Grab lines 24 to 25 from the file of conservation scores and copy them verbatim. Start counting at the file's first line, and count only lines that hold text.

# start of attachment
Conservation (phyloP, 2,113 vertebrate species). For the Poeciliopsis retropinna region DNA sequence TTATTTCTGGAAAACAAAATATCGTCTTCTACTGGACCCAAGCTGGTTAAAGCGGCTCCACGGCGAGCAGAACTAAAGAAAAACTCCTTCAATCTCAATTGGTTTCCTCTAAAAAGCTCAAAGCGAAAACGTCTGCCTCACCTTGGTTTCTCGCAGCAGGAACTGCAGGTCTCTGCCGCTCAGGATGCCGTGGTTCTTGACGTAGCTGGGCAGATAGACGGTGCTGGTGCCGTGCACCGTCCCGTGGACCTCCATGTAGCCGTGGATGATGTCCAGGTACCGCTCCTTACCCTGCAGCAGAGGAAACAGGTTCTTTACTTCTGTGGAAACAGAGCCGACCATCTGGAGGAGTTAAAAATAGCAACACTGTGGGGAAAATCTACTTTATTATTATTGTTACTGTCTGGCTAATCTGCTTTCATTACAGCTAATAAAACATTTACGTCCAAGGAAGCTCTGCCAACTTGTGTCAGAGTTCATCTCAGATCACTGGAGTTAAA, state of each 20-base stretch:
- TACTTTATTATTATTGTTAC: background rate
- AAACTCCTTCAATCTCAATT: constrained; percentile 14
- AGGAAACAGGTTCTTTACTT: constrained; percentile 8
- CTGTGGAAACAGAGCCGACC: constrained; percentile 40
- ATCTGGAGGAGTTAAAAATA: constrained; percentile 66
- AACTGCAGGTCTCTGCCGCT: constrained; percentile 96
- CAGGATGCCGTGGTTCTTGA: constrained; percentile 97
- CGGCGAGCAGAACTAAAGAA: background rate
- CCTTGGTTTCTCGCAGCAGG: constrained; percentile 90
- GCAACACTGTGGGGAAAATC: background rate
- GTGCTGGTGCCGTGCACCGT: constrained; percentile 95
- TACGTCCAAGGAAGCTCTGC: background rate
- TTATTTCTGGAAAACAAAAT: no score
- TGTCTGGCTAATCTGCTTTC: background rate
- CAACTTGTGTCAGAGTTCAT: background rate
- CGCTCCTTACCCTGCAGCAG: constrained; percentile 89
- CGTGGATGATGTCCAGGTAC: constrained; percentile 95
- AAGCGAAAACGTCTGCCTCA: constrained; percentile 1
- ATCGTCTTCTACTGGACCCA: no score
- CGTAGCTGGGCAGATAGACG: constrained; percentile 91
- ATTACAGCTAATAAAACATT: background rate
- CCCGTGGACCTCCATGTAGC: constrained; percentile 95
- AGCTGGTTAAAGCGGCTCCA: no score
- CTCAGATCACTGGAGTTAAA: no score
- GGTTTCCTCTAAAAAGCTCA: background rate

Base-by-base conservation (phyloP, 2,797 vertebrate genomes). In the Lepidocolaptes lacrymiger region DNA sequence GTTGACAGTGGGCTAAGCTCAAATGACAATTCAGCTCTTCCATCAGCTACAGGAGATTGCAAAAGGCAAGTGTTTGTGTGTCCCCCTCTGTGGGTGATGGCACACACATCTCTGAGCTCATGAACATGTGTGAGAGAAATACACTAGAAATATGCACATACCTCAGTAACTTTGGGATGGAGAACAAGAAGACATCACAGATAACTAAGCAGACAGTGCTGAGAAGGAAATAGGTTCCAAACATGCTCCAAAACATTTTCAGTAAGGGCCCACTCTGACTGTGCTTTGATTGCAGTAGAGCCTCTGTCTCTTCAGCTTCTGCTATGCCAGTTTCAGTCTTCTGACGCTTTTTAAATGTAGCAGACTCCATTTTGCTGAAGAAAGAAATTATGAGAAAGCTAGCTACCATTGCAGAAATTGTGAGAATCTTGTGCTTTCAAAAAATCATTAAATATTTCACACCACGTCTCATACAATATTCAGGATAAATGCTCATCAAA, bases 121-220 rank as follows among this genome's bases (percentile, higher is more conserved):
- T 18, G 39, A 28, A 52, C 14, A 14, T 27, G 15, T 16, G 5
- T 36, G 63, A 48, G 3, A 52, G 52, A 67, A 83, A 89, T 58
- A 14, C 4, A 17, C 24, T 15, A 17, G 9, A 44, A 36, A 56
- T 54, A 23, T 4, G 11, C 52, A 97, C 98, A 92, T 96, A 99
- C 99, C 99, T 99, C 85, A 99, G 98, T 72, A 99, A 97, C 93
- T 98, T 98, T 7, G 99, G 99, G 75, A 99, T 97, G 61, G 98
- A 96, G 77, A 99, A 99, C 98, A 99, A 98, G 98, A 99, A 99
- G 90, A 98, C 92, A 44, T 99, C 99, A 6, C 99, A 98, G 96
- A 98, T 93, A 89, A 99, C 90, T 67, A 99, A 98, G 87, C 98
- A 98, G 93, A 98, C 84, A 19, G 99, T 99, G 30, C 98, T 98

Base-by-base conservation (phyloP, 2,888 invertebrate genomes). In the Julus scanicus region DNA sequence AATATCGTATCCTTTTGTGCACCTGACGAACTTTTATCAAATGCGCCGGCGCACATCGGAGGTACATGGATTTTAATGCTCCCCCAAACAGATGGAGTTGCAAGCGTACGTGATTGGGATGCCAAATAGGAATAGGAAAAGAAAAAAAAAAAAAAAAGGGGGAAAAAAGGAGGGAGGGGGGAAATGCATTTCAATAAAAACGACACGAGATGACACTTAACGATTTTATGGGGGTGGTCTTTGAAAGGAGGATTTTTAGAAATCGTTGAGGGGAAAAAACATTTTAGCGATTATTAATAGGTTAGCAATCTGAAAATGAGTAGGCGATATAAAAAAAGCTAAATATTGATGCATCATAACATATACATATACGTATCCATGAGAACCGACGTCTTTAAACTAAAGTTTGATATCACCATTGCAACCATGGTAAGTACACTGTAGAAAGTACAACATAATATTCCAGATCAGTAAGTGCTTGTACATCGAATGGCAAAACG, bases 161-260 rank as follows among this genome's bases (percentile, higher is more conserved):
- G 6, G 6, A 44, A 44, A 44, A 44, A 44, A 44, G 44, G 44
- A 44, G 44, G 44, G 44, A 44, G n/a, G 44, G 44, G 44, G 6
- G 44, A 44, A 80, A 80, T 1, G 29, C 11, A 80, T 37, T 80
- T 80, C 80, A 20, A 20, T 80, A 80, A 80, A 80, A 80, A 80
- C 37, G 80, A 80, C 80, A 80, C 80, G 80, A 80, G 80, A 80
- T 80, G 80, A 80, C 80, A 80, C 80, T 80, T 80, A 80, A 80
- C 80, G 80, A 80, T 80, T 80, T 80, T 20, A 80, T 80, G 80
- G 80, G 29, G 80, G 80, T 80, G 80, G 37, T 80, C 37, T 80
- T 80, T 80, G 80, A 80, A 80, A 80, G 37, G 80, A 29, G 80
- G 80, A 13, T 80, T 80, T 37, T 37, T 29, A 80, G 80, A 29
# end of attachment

- AGCTGGTTAAAGCGGCTCCA: no score
- CTCAGATCACTGGAGTTAAA: no score